Let each man be fully assured in his own mind.—The rule in these matters is, in things not commanded by God, but that are permissible, let each be persuaded or satisfied in his own mind and act for himself. But he may not require others to do things God has not commanded, to the disturbance of the church. To do this is sin, and the man is not to be re­ceived if he creates disturbance by insisting on others’ doing things not required by God.

Verse 6

Romans 14:6

Romans 14:6

He that regardeth the day, regardeth it unto the Lord: and he that eateth, eateth unto the Lord, for he giveth God thanks;—He that observes the day spends it in the worship of God. This is pleasing to God.

and he that eateth not, unto the Lord he eateth not, and giveth God thanks.—Another fails to observe the day, or fails to eat meat not required by God; yet in failing to observe it he serves and honors God, gives thanks, and God accepts him, no matter how he acts on questions indifferent.

Verse 7

Romans 14:7

Romans 14:7

For none of us liveth to himself, and none dieth to him­self.—We all live or die to God, if we serve him, not to our­selves alone. This is sometimes interpreted to mean that what we do affects others as well as ourselves. This is true, but this passage teaches that whether we live or die, we are the Lord’s. We cannot be without the Lord whether living or dying. [No Christian considers himself as his own master, or at liberty to regulate his conduct according to his own will, or to his own ends. He is the servant of Christ, and, there­fore, endeavors to live according to his will and for his glory.]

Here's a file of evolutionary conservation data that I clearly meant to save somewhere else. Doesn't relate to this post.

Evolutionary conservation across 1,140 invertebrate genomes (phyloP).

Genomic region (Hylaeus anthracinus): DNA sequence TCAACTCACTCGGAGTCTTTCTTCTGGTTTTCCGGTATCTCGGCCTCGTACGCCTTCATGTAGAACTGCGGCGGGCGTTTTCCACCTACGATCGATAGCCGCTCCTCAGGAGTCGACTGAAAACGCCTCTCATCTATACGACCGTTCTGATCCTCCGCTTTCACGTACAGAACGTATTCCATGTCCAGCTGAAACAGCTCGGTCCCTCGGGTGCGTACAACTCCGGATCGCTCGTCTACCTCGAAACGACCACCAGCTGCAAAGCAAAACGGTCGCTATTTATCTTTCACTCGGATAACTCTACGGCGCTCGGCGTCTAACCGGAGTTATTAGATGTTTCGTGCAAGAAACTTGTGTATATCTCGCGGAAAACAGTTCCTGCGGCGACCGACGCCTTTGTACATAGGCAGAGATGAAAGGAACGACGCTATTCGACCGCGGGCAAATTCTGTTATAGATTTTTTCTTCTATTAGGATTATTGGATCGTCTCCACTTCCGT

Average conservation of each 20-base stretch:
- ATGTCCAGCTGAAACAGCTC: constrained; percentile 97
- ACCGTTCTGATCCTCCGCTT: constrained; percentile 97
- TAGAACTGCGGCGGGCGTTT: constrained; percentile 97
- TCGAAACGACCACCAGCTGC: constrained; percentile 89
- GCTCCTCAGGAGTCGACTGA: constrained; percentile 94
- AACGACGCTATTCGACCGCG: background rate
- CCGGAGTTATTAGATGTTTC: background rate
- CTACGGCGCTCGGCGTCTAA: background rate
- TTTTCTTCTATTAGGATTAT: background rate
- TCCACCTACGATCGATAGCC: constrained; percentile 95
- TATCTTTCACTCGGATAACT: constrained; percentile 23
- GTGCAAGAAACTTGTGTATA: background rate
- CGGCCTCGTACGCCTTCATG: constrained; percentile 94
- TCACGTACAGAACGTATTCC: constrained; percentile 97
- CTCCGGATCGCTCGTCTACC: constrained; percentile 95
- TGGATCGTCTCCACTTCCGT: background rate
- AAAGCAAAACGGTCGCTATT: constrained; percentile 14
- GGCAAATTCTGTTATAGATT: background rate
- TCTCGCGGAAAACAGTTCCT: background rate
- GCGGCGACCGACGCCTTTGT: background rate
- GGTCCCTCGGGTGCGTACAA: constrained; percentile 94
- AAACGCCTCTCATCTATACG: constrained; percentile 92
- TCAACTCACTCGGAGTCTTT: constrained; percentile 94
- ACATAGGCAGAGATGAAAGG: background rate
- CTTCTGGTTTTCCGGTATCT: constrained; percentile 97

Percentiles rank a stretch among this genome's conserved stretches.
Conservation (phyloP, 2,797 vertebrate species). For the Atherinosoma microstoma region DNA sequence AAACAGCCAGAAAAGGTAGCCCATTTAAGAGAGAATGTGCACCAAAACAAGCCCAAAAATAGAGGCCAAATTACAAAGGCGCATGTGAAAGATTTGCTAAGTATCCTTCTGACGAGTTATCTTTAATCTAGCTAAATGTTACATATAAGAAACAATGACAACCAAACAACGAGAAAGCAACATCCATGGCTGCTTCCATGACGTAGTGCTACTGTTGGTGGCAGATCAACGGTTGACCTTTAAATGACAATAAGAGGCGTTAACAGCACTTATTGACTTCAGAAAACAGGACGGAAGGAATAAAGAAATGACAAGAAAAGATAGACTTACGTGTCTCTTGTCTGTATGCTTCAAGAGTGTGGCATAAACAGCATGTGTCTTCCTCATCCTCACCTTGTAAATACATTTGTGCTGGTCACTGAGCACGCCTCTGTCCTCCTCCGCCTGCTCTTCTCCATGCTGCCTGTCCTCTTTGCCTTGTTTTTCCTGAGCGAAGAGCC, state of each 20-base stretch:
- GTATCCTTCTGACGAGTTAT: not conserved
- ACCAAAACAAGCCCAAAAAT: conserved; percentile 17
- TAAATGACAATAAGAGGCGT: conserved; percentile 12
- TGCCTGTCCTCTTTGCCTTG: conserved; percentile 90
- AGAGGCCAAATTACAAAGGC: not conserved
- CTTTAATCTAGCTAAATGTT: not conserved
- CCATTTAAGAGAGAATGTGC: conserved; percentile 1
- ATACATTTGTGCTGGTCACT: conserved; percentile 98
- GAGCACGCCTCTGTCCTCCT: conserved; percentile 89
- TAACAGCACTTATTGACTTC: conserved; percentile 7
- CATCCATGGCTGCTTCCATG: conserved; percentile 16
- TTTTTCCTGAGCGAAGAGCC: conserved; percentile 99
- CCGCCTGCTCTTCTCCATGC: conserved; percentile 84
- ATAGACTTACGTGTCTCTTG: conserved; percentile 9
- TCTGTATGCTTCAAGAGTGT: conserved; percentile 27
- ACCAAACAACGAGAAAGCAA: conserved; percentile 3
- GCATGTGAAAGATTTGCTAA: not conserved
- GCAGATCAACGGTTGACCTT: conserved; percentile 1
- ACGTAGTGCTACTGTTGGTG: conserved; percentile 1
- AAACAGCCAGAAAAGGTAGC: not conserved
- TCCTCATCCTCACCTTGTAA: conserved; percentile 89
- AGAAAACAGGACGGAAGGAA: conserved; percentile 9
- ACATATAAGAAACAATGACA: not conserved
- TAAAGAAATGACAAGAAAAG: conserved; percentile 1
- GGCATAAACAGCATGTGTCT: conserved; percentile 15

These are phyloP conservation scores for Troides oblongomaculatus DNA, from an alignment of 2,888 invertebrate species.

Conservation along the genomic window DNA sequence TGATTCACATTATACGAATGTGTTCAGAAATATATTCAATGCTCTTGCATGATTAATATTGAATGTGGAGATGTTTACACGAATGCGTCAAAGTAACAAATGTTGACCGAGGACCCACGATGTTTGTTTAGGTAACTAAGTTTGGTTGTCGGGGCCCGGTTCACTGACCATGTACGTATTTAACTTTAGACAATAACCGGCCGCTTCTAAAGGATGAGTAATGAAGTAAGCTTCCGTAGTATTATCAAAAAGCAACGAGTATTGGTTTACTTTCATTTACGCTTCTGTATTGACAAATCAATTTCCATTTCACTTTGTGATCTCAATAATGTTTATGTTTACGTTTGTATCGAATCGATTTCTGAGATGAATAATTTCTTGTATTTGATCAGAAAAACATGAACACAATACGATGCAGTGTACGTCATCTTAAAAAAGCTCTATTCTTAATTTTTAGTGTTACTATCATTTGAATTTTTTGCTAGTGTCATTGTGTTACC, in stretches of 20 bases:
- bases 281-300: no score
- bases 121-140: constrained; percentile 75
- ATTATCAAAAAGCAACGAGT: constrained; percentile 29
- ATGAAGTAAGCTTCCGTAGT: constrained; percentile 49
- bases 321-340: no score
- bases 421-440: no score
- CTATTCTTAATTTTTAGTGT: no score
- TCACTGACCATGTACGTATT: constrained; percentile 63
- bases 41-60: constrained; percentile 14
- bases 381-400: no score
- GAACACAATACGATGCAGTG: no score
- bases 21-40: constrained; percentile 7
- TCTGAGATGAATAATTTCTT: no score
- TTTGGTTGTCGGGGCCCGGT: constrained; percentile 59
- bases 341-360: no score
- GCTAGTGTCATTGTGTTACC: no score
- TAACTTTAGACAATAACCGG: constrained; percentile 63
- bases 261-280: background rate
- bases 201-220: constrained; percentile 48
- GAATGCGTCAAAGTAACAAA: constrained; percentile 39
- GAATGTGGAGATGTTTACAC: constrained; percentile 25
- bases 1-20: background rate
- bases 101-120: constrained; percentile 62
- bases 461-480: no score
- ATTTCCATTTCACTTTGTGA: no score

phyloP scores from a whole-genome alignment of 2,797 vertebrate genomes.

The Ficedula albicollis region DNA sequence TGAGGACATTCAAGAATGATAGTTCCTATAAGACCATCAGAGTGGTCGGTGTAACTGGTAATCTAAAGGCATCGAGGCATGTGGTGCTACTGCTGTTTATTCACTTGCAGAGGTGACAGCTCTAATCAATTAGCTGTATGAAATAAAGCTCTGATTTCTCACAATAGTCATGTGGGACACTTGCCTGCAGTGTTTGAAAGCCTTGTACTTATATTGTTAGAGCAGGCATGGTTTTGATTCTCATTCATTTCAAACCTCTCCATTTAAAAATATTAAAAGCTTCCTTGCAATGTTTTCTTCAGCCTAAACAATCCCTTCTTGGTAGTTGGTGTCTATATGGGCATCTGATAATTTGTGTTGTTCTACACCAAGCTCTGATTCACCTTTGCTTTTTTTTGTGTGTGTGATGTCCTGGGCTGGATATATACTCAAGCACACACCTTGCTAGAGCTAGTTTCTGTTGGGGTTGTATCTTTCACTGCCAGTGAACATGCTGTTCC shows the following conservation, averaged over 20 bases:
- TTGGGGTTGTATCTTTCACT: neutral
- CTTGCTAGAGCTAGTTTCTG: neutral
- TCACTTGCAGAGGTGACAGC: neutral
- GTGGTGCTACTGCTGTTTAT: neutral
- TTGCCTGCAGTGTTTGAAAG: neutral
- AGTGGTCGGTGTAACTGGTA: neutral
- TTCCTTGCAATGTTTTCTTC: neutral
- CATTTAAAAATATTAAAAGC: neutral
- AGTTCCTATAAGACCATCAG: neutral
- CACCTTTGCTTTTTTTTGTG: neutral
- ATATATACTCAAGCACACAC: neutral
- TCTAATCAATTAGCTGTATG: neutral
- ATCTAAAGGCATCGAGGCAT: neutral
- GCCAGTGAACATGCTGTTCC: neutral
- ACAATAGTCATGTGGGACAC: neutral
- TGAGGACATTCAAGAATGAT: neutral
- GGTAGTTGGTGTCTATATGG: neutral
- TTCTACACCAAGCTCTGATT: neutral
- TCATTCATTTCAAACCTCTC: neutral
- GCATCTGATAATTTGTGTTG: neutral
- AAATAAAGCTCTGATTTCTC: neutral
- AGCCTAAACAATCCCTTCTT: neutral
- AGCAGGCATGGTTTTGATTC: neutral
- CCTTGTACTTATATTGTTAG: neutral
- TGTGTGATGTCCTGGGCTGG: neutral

Verse 8

Romans 14:8

Romans 14:8

For whether we live, we live unto the Lord;—In living according to the will of God, we live to the Lord, in his serv­ice and to his honor and to promote his glory.

or whether we die, we die unto the Lord: whether we live therefore, or die, we are the Lord’s.—In dying, we die to him; so, living or dying, we are the Lord’s. [Our whole earthly existence, our life and our death even, is a service for our Lord and Master. Neither life nor death can make us cease to be his. And how comforting the thought that, while we cannot do many things or any great things for God, we can serve him in little things, in all our daily acts! When we toil with our minds or toil with our hands and earn our bread with the sweat of our brow—yea, we can do all to the glory of God. If we live or if we die, we belong to Christ and serve him.]

Verse 9

Romans 14:9

Romans 14:9

For to this end Christ died and lived again, that he might be Lord of both the dead and the living.—Christ lived and died, then rose and lived again, that he might show he is Lord, or Ruler, of both the living and the dead. Men do not pass from under his dominion when they die, not when they are raised. So, whether they live or die, they are the servants of the Lord. Jesus lived and showed his power over all that lived. He, indeed, went into the grave, showed his power over death, was raised, ascended to his Father’s throne, and was crowned “King of kings, and Lord of lords.” He is Lord of all. We live to him, we die to him.

Verse 10

Romans 14:10

Romans 14:10

But thou, why dost thou judge thy brother? or thou again, why dost thou set at nought thy brother?—He has been speaking of things indifferent. We should not condemn one another in these. God will judge him, and to his own Master he stands or falls. So on these questions of doubtful disputa­tion, as to whether it is good to eat meat or live on vegetable food, whether we shall set apart days for worship that God has not set apart, or other untaught or indifferent questions, why do we reject our brother who differs from us?

for we shall all stand before the judgment-seat of God.—We shall all stand before the judgment seat of Christ, who will judge each man according to his law.

Verse 11

Romans 14:11

Romans 14:11